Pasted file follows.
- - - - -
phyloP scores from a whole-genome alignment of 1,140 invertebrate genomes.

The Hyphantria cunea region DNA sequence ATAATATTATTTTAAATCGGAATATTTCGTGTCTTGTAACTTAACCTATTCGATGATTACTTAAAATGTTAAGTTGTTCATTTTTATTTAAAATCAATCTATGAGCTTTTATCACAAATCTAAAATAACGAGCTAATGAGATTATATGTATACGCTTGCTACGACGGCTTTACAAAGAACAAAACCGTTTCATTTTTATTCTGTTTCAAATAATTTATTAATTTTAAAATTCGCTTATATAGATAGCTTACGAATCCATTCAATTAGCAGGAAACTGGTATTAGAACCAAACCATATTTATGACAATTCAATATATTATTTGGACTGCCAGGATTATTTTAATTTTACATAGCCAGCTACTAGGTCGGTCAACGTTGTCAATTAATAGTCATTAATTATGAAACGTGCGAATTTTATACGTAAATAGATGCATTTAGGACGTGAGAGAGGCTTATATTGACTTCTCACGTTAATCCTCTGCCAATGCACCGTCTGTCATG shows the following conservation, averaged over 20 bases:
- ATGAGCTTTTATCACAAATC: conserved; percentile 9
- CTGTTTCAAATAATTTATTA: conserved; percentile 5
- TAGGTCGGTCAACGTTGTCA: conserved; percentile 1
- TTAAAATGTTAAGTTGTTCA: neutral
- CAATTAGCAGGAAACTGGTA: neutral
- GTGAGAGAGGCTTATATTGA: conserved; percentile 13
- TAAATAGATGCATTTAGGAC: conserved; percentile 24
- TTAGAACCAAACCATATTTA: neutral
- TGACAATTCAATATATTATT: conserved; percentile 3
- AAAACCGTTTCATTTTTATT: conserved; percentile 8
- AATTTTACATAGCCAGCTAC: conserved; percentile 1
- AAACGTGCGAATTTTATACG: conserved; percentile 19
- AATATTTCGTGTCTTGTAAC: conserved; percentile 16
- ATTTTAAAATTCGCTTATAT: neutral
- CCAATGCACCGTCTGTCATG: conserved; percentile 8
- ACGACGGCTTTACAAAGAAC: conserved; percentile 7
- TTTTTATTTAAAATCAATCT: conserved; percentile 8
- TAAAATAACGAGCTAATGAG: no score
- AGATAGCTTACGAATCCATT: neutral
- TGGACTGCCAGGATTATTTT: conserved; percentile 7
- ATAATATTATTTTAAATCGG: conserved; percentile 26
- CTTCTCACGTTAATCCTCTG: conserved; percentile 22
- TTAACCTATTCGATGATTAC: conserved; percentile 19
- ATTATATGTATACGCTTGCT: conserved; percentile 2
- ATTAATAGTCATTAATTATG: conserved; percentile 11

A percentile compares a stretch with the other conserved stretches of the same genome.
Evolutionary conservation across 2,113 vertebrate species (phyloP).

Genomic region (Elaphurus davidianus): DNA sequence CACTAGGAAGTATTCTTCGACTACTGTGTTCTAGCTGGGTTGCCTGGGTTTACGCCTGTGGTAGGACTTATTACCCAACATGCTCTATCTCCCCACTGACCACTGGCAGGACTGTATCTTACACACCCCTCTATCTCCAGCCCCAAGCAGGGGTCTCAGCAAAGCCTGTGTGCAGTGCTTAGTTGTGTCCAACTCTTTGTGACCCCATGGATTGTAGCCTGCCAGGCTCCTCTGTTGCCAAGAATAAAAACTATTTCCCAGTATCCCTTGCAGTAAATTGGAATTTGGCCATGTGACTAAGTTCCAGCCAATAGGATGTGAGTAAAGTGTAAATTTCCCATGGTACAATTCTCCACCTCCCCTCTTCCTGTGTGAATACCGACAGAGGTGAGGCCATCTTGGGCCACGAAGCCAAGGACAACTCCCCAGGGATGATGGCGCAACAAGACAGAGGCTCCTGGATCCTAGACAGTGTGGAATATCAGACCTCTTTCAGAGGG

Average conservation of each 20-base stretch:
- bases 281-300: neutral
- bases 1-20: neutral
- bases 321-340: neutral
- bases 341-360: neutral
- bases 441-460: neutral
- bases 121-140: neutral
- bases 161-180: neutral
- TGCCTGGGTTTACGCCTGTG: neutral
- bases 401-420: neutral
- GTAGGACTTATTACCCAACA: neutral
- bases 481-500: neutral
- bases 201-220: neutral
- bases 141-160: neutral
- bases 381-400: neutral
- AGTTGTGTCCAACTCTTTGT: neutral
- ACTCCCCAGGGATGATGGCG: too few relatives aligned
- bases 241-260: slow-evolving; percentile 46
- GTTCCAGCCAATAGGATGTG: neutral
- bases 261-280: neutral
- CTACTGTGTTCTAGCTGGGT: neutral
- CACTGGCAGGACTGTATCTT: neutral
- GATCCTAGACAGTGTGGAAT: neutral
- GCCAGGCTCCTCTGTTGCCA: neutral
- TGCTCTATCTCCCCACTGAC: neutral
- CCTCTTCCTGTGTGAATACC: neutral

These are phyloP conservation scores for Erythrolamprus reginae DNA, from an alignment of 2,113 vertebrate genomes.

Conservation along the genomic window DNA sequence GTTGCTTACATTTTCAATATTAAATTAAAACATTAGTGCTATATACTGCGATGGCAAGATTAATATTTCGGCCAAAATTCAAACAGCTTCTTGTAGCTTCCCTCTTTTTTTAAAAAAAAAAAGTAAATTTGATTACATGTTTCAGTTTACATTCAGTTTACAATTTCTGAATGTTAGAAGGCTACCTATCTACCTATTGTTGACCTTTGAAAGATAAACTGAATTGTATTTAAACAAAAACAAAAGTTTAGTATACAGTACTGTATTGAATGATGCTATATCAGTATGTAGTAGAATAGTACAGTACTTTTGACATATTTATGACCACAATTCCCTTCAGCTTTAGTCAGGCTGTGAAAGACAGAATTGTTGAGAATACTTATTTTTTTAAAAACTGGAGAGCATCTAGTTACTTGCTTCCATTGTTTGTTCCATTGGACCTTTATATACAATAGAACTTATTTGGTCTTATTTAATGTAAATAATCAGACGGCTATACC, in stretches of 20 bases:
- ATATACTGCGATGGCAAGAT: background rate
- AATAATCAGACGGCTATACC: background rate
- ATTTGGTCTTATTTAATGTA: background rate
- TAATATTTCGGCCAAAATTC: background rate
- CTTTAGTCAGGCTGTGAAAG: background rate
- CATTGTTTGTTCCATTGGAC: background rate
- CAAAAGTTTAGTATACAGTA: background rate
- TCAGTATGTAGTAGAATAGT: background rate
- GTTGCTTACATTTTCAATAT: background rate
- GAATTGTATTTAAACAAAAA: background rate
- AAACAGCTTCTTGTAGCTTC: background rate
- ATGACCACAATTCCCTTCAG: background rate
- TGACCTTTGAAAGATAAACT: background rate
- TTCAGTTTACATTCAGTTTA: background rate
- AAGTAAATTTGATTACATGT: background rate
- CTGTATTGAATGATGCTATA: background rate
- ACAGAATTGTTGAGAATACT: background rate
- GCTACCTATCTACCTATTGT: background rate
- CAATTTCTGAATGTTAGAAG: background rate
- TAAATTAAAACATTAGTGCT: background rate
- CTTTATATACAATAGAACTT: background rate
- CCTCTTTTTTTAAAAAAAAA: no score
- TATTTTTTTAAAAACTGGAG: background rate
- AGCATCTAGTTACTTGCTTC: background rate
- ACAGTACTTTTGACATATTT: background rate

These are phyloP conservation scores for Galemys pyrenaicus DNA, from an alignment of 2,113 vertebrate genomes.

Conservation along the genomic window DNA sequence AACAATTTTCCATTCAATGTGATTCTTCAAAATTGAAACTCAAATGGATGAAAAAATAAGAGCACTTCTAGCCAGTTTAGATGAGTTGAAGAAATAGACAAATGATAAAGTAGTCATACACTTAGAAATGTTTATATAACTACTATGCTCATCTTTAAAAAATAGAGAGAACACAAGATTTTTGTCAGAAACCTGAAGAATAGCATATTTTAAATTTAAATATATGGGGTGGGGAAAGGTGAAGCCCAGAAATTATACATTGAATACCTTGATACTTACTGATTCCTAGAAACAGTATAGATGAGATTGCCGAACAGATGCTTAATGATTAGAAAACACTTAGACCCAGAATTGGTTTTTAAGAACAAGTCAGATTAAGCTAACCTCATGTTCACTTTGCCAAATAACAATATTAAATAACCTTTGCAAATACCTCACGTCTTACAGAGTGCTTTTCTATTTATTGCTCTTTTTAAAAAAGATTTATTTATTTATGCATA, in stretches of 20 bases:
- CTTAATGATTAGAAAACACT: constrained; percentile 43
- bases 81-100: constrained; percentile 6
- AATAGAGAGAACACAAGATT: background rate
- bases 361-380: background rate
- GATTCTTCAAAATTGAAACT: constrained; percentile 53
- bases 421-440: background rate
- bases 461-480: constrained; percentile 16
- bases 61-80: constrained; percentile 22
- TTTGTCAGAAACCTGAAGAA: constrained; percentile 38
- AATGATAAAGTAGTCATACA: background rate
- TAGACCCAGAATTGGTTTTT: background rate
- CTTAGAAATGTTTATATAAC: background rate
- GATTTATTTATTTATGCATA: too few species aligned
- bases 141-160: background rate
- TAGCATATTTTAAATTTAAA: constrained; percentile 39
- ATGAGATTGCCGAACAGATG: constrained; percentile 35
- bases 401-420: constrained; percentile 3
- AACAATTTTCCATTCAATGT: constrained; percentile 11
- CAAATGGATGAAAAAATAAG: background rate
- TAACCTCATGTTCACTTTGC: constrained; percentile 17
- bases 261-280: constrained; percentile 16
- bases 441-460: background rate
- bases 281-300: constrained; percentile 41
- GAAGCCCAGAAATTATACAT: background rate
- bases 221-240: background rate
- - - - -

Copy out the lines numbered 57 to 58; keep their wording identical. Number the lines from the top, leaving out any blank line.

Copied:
These are phyloP conservation scores for Erythrolamprus reginae DNA, from an alignment of 2,113 vertebrate genomes.

Conservation along the genomic window DNA sequence GTTGCTTACATTTTCAATATTAAATTAAAACATTAGTGCTATATACTGCGATGGCAAGATTAATATTTCGGCCAAAATTCAAACAGCTTCTTGTAGCTTCCCTCTTTTTTTAAAAAAAAAAAGTAAATTTGATTACATGTTTCAGTTTACATTCAGTTTACAATTTCTGAATGTTAGAAGGCTACCTATCTACCTATTGTTGACCTTTGAAAGATAAACTGAATTGTATTTAAACAAAAACAAAAGTTTAGTATACAGTACTGTATTGAATGATGCTATATCAGTATGTAGTAGAATAGTACAGTACTTTTGACATATTTATGACCACAATTCCCTTCAGCTTTAGTCAGGCTGTGAAAGACAGAATTGTTGAGAATACTTATTTTTTTAAAAACTGGAGAGCATCTAGTTACTTGCTTCCATTGTTTGTTCCATTGGACCTTTATATACAATAGAACTTATTTGGTCTTATTTAATGTAAATAATCAGACGGCTATACC, in stretches of 20 bases: